THE charmingly named Rat Inn is the sort of characterful, cosy tavern that I wish was my local.
THE charmingly named Rat Inn is the sort of characterful, cosy tavern that I wish was my local. Well, it is BBC MasterChef competitor James Burton’s local – which is how, in a roundabout way, we came to visit.
Chatting to chef James, who lives near Wall in Northumberland, about his stint to date on the culinary show, it turns out he likes to drop in to the Rat for a steak and a tipple.
The budding masterchef, who has made it to the semi-finals of the cooking show presided over by Michel Roux Jr, will next be seen battling it out on BBC2 on December 3.
We were prompted by James to check out the Rat Inn, which is also a regular in many respected eating-out guides, including the Good Food Guide 2013 and Michelin’s Eating Out in Pubs Guide, 2013.
I’ve been meaning to visit for ages and it is well worth the detour if you’re in the vicinity of Hexham. It’s actually only a matter of a few minutes’ drive from the main roundabout approach to the town.
The characterful old charmer occupies a bucolic, tranquil hamlet location, with excellent views over the Tyne Valley.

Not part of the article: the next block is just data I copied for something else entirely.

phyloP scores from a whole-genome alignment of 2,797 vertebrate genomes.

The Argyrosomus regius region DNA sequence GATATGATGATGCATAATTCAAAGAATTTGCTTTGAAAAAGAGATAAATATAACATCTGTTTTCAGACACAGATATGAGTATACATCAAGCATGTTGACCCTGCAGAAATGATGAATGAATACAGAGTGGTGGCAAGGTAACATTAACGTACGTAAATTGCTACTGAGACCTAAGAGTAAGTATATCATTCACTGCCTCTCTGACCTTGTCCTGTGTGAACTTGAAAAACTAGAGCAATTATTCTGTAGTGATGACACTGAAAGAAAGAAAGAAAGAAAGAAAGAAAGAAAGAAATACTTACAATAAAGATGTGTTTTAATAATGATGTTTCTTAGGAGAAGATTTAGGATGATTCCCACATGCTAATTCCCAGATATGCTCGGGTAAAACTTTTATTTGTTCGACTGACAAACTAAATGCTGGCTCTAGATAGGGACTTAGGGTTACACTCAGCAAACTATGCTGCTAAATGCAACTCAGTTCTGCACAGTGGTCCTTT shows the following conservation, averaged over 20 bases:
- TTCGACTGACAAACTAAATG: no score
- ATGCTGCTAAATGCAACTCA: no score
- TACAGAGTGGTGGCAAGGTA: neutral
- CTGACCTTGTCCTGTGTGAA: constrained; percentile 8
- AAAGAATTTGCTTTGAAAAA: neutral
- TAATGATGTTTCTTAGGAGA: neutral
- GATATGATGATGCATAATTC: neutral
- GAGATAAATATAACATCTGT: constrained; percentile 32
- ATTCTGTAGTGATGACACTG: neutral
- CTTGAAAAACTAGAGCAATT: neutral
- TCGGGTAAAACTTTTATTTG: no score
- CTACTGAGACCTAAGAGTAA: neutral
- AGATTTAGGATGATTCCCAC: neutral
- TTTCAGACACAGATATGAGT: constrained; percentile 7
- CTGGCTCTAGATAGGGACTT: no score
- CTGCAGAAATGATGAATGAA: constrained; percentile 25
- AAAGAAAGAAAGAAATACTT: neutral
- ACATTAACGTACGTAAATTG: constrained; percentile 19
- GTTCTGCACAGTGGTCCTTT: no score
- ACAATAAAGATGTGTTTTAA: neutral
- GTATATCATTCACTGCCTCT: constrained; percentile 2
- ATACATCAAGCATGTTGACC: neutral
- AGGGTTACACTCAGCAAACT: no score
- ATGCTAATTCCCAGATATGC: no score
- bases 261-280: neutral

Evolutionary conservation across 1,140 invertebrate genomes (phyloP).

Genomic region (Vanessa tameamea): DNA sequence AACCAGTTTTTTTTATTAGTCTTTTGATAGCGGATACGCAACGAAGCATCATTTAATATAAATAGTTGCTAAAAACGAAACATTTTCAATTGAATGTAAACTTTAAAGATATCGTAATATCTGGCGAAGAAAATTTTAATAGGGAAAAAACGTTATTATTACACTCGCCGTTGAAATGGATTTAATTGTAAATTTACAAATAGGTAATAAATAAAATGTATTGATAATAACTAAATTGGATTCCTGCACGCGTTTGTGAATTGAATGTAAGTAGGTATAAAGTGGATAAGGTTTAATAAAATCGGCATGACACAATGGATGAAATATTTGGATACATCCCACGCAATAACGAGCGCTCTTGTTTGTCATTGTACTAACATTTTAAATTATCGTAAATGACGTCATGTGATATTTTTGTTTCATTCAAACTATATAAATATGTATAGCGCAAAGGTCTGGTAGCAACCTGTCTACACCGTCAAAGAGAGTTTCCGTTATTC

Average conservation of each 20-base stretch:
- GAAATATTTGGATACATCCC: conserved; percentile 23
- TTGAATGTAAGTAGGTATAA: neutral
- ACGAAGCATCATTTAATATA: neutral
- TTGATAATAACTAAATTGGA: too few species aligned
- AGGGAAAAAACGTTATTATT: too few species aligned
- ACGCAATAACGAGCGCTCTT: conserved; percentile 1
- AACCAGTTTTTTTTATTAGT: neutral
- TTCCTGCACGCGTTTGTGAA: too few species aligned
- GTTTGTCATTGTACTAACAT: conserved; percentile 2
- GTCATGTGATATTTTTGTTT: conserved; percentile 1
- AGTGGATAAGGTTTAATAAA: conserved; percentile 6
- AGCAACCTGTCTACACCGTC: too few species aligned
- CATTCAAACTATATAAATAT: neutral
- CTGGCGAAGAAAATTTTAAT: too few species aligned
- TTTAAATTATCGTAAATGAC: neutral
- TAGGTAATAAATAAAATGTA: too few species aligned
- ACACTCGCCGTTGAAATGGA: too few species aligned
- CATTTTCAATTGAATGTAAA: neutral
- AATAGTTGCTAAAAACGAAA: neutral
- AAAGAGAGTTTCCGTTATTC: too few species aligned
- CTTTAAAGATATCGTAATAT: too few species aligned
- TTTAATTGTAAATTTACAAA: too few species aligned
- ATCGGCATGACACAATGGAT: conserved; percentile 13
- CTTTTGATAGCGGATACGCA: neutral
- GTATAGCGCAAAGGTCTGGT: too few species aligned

The former drover’s inn dates from the 1700s and is run by Phil Mason, at the kitchen helm, and Karen Errington, who place a big emphasis on local sourcing. The pair previously ran the critically- acclaimed Green Room restaurant in Hexham.
The cosy lounge bar with its crackling log fire, stone-flagged and wooden floors, intimate lighting and newspapers to hand was a sight for sore eyes the Saturday lunchtime we swung by.
Beams draped in fairy lights and woollen throws on chairs in the bar added to the inviting feel. It’s the kind of place that invites you to slow down for a few hours, kick back and chill.
A poke around revealed a restaurant off the bar, closed that lunchtime, and a sunny conservatory-style dining area with valley views.
Blackboard menus in the bar offered the likes of West Mill Hill’s lamb chops, breast of pheasant and peppered local steak. A separate bar menu offered lighter snacks and sandwiches.
Another chalkboard spells out the provenance of that day’s meat – the beef from Hexham, the lamb from Langley on Tyne.
There is plenty to catch the eye – I liked the interesting black and white framed prints of shaggy coos and sheep.
A Chilean sauvignon blanc, £4.25, and a drop of Wylam’s Gold Tankard, £3, with Diet Coke for the teen, £1.20, set the ball rolling.
The teen’s starter of spiced carrot and swede soup, £4.50, was steaming hot and, as Nigel Slater might say, delivered a hug in a bowl.
The smooth soup was full of sweet and comforting root veg flavour and warming, subtle spiciness. She dipped in chunks of rustic brown bread.
I shared a simple platter of paper- thin Serrano ham with pickle and hunks of brown bread, £6.50, with the other half.
The accompanying green olives were stone cold and the mixed leaves still a touch damp – minor niggles – but the bread was excellent. We piled on the ham and excellent home- made pickle. A nice enough nibbly appetiser and we were pleased to note it came with generous cubes of freshly-cut butter.